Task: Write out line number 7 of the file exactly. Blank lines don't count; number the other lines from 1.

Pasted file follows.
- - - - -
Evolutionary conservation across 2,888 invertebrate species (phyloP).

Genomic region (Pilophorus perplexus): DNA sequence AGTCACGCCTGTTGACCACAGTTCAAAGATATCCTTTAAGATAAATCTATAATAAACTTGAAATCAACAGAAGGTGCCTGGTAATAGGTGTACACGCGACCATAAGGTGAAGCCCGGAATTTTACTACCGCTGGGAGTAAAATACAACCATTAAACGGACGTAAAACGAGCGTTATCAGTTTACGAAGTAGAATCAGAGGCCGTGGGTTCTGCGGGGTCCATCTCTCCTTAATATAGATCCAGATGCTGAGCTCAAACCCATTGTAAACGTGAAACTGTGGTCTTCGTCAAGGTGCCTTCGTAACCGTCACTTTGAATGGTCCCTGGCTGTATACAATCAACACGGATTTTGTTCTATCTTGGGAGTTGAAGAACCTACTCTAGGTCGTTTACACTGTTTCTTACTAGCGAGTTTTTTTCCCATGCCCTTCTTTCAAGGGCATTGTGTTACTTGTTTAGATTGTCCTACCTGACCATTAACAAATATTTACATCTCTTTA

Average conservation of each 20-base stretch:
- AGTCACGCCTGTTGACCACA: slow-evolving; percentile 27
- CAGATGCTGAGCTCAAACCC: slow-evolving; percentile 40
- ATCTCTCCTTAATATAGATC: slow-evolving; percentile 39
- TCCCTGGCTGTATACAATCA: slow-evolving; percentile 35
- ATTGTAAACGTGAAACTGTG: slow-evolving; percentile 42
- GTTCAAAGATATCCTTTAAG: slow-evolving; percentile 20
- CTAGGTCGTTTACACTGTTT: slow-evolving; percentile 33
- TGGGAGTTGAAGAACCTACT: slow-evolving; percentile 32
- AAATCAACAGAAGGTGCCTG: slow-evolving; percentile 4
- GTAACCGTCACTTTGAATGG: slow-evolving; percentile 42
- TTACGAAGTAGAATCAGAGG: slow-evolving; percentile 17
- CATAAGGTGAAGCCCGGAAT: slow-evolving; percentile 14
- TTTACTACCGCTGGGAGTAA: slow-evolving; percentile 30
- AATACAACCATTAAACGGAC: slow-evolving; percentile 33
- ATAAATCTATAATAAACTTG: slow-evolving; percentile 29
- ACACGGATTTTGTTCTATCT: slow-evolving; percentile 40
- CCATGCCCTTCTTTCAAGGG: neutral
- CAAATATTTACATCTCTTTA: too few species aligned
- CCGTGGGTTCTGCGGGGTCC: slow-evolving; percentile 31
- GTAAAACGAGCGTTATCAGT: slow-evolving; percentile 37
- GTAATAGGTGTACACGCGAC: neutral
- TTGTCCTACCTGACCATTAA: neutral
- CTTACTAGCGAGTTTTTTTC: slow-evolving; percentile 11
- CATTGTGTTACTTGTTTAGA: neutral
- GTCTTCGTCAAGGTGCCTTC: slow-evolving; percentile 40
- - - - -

- TCCCTGGCTGTATACAATCA: slow-evolving; percentile 35